What is your field? It’s not work in the ordinary sense, or what your diplomas say you are certified to do, or how you describe yourself in a job résumé — although it can encompass all of those things. Your field is where you ache to be. Your field is what you will do, day or night, for the sheer joy of the doing, without counting the cost or the consequences. Your field is the territory within which you can do the Work that your deeper life is calling you to do. Your field is not limitless. You can’t bring anything into creative manifestation without accepting a certain form or channel, which requires you to set limits and boundaries. So your field is also the place within which the creative force that is in you will develop a form.
If you are going to bring something new into your world, find the field you will marry, as the poet marries language, as the artist marries color and texture, as the chef marries taste and aroma, as the swimmer marries the water.
Let’s say that you have a notion that your creative act may involve writing. Maybe you even think you have a book, or a story or screenplay, in you. For you, marrying the field will require you to marry words and be their constant lover. You’ll engage in orgies of reading, have tantric sex with a first (or third) draft. You’ll kiss your lover in the morning by writing before you go out into the world, and when you go out, you’ll gather bouquets for your sweetheart by collecting fresh material from the call of a bird, the rattle of a streetcar, the odd accent of that guy on the cell phone, that unexpected phrase in the ad in the subway car.
You’ll work at all this, because marriages aren’t always sweet. Some days, you may hardly be on speaking terms. Some days, you feel your partner hates you or is cheating on you with someone else, maybe the fellow who just got a piece in the New Yorker or is merely in front of the mike in the neighborhood poetry slam. But you carry on. You fetch the groceries. You tuck your partner into bed at night and promise to dream together.
And out of this constancy — through tantrums and all — will come that blaze of creation when the sun shines at midnight, when time will stop or speed up for you, as you will when you are so deep in the Zone that no move can be wrong. Depending on your choice of theme and direction, you may find you are joined by other creative intelligences, reaching to you from across time and dimensions in that blessed union that another poet, Yeats, defined as the “mingling of minds.”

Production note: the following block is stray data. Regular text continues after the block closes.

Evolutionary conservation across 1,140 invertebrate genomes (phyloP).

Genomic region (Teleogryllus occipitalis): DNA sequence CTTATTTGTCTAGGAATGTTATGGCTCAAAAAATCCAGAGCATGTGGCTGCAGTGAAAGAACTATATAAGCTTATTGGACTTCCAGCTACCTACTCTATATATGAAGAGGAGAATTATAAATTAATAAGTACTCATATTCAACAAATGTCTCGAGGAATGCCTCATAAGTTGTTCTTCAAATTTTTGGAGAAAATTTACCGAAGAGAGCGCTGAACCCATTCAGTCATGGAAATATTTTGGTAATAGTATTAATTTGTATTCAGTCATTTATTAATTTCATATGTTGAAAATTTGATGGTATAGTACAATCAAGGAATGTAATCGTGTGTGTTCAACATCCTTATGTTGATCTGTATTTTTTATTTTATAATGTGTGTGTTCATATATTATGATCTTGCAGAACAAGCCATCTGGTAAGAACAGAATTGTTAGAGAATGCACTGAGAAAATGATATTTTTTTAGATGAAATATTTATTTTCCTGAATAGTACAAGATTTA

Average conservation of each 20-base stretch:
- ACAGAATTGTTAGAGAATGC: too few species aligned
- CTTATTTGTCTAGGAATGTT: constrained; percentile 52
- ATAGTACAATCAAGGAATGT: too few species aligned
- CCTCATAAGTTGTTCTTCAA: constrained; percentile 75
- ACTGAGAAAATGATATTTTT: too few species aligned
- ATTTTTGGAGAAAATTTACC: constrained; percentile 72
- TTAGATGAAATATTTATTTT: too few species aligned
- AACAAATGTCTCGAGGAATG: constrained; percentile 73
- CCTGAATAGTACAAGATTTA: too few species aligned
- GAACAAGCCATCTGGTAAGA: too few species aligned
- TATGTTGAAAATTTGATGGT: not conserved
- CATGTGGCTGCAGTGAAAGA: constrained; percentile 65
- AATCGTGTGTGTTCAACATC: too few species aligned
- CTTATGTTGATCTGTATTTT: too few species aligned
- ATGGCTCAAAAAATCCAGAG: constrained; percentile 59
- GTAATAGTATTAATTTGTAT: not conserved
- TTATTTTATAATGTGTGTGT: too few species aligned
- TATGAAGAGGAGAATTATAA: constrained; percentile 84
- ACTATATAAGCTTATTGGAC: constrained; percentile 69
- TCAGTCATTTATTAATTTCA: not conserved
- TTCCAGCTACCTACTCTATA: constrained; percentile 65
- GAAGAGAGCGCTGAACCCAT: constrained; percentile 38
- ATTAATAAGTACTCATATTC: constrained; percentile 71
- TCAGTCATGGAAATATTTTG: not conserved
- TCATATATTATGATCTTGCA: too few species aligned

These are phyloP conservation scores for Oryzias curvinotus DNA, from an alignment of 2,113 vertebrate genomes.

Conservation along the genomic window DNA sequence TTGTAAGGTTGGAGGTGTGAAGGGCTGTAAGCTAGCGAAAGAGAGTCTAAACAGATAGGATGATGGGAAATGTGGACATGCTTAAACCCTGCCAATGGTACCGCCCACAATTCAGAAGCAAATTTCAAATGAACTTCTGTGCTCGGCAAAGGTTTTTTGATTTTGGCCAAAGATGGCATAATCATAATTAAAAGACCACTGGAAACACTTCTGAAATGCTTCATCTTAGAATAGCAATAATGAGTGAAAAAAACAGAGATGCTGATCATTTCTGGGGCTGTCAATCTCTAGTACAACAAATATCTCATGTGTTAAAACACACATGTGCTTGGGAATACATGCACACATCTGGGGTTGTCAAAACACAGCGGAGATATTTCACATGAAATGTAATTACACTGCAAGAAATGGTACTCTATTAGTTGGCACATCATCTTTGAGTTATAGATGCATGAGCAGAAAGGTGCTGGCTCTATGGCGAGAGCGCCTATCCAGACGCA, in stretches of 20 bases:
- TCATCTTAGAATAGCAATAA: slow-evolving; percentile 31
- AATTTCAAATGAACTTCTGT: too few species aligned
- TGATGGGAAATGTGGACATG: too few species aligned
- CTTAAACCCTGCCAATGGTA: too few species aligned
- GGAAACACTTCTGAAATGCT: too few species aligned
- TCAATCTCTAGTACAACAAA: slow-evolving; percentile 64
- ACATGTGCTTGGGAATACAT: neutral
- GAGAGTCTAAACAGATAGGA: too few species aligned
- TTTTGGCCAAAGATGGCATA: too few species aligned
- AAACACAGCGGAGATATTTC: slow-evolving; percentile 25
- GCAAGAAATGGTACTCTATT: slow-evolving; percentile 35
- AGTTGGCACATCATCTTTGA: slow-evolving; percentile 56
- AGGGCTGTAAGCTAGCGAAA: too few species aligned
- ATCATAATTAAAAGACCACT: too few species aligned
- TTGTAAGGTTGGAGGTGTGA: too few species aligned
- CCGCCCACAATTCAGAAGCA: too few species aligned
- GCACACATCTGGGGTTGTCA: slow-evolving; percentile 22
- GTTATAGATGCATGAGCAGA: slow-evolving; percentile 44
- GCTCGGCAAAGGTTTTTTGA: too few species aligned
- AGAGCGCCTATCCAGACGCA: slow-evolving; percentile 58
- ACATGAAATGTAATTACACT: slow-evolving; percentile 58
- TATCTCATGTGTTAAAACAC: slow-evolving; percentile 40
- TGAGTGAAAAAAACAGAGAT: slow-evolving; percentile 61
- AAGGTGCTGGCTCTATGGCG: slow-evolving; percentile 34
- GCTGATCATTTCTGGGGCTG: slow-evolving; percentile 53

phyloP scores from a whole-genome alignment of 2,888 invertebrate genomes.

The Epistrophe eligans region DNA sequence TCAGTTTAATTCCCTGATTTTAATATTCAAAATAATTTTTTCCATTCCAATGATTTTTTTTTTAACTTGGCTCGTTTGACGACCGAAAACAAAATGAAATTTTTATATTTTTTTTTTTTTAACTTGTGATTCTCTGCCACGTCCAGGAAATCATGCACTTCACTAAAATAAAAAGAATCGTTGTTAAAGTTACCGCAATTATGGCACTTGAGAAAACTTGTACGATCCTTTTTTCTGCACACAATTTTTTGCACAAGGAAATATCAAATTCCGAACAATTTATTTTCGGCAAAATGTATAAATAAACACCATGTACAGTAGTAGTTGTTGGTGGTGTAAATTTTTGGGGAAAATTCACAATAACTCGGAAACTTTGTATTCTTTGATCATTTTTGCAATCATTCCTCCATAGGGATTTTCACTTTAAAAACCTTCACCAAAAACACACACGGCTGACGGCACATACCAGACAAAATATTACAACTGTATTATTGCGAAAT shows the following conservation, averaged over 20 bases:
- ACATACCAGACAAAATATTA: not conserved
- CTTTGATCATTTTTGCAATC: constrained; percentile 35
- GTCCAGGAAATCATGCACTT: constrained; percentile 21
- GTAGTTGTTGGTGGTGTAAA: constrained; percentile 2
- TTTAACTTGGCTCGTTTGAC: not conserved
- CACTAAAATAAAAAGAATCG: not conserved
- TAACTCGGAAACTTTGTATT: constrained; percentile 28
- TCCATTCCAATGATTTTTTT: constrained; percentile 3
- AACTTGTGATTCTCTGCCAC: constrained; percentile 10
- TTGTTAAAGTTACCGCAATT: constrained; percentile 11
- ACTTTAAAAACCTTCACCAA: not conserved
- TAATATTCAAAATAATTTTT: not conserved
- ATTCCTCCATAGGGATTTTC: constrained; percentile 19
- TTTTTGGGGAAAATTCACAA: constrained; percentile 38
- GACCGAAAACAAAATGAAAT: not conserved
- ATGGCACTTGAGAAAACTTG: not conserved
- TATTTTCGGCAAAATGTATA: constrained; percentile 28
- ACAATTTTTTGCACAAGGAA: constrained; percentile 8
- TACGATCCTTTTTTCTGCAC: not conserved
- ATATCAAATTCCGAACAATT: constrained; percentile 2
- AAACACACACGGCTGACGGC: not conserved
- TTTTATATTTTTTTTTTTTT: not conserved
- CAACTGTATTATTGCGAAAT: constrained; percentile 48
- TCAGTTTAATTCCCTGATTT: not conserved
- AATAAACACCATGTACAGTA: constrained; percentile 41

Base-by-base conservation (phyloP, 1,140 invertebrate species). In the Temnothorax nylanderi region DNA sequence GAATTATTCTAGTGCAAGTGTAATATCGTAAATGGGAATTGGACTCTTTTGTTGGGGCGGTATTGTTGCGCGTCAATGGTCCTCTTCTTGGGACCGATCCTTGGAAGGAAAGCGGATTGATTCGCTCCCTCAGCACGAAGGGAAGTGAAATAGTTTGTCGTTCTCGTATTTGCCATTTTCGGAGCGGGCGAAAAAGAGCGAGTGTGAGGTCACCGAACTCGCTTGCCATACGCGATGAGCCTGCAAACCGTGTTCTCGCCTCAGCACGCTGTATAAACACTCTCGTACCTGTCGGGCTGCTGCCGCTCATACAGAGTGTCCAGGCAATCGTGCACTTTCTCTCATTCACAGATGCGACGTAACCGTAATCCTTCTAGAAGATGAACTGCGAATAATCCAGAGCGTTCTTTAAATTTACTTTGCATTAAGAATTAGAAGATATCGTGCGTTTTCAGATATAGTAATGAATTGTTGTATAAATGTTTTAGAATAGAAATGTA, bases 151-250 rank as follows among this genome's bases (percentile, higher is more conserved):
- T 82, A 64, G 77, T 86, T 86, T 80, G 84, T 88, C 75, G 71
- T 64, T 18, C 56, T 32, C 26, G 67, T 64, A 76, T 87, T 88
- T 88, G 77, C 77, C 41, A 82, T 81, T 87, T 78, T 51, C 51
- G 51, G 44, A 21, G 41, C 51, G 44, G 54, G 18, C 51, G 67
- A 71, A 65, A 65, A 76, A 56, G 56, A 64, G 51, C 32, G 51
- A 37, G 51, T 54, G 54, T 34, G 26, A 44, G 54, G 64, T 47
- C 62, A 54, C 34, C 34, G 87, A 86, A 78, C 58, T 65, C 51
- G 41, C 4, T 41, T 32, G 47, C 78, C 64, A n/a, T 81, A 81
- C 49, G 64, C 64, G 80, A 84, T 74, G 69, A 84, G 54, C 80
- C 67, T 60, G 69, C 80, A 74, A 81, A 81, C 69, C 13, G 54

When the sun no longer shines at midnight, when you are back on clock time, you won’t waste yourself regretting that today you’re not in the Zone. You are still married. You’ll do the work that now belongs to the Work.
The Gatekeeper is one of the most important archetypes that is active in our lives. He or she is that power that opens and closes our doors and roads. The Gatekeeper is personified in many traditions: as the elephant-headed Ganesa in India; as Eshu/Eleggua in West Africa; as Anubis in ancient Egypt; as Hermes or Hecate in ancient Greece. I open all of my gatherings by invoking the Gatekeeper in a universal way, with the request:
May our doors and gates and paths be open.
They say in Spanish, “Tiene que pagar el derecho” (You have to pay for the right to enter). In many traditions, it is customary to make an offering to the Gatekeeper when embarking on a project or a journey. The offering required of us may simply be to check in and show a little respect.
There is a close affinity between the Gatekeeper and the Trickster. A being like Hermes or Eshu may play either role. One of Hermes’ appellatives, stropheos, literally means “socket,” as in the socket of a hinge that enables the pin to turn, and the door to open and close. So we can think of him as a Hinge guy — as in “hinge of fate” — or a Pivot. As he swings, so do our fortunes. Hermes steps through the doors between worlds with a hard-on, as men often transit from the dream world to the waking world and as hanged men enter the afterlife. Hermes is penetrating, and this is the effect of synchronicity. It pushes through, it opens up, and it inseminates.
Trickster is the mode the Gatekeeper — that power that opens doors in your life — adopts when you need to change and adapt and recover your sense of humor. If you are set in your ways and wedded to a linear agenda, the Trickster can be your devil. If you are open to the unexpected, and willing to turn on a dime (or something smaller), the Trickster can be a very good friend.
The Trickster will find ways to correct unbalanced and overcontrolling or ego-driven agendas, just as spontaneous night dreams can explode waking fantasies and delusions. Our thoughts shape our realities, but sometimes they produce a boomerang effect. The Trickster wears animal guise in folklore and mythology, appearing as the fox or the squirrel, as spider or coyote or raven.